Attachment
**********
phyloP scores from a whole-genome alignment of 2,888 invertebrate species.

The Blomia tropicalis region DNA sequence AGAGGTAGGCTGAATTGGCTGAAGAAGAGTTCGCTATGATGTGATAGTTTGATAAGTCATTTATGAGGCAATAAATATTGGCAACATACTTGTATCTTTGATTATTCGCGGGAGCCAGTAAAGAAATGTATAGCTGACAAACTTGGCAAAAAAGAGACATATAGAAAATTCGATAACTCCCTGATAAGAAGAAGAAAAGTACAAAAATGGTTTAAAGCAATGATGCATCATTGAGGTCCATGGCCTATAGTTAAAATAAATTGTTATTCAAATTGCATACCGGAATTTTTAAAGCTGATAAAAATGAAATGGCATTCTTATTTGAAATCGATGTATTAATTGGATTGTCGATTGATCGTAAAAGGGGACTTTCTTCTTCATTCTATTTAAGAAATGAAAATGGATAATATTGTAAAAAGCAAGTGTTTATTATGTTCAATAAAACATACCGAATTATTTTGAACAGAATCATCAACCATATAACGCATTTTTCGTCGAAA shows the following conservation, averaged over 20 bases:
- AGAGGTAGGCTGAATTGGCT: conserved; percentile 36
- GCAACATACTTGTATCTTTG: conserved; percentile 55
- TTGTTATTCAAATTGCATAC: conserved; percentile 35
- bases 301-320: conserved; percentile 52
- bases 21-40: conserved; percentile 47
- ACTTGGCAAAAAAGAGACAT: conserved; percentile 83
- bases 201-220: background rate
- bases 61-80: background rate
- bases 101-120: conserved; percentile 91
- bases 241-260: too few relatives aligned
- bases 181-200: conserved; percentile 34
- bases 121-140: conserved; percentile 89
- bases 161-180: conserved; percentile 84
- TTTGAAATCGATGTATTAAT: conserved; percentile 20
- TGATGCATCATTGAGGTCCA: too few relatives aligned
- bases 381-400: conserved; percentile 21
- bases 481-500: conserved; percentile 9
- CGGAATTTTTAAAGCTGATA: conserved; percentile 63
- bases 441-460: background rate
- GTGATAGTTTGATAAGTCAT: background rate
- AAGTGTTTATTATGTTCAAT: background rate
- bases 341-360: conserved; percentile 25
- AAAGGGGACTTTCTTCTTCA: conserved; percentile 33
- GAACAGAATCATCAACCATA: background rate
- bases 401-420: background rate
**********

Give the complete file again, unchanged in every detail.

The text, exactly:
phyloP scores from a whole-genome alignment of 2,888 invertebrate species.

The Blomia tropicalis region DNA sequence AGAGGTAGGCTGAATTGGCTGAAGAAGAGTTCGCTATGATGTGATAGTTTGATAAGTCATTTATGAGGCAATAAATATTGGCAACATACTTGTATCTTTGATTATTCGCGGGAGCCAGTAAAGAAATGTATAGCTGACAAACTTGGCAAAAAAGAGACATATAGAAAATTCGATAACTCCCTGATAAGAAGAAGAAAAGTACAAAAATGGTTTAAAGCAATGATGCATCATTGAGGTCCATGGCCTATAGTTAAAATAAATTGTTATTCAAATTGCATACCGGAATTTTTAAAGCTGATAAAAATGAAATGGCATTCTTATTTGAAATCGATGTATTAATTGGATTGTCGATTGATCGTAAAAGGGGACTTTCTTCTTCATTCTATTTAAGAAATGAAAATGGATAATATTGTAAAAAGCAAGTGTTTATTATGTTCAATAAAACATACCGAATTATTTTGAACAGAATCATCAACCATATAACGCATTTTTCGTCGAAA shows the following conservation, averaged over 20 bases:
- AGAGGTAGGCTGAATTGGCT: conserved; percentile 36
- GCAACATACTTGTATCTTTG: conserved; percentile 55
- TTGTTATTCAAATTGCATAC: conserved; percentile 35
- bases 301-320: conserved; percentile 52
- bases 21-40: conserved; percentile 47
- ACTTGGCAAAAAAGAGACAT: conserved; percentile 83
- bases 201-220: background rate
- bases 61-80: background rate
- bases 101-120: conserved; percentile 91
- bases 241-260: too few relatives aligned
- bases 181-200: conserved; percentile 34
- bases 121-140: conserved; percentile 89
- bases 161-180: conserved; percentile 84
- TTTGAAATCGATGTATTAAT: conserved; percentile 20
- TGATGCATCATTGAGGTCCA: too few relatives aligned
- bases 381-400: conserved; percentile 21
- bases 481-500: conserved; percentile 9
- CGGAATTTTTAAAGCTGATA: conserved; percentile 63
- bases 441-460: background rate
- GTGATAGTTTGATAAGTCAT: background rate
- AAGTGTTTATTATGTTCAAT: background rate
- bases 341-360: conserved; percentile 25
- AAAGGGGACTTTCTTCTTCA: conserved; percentile 33
- GAACAGAATCATCAACCATA: background rate
- bases 401-420: background rate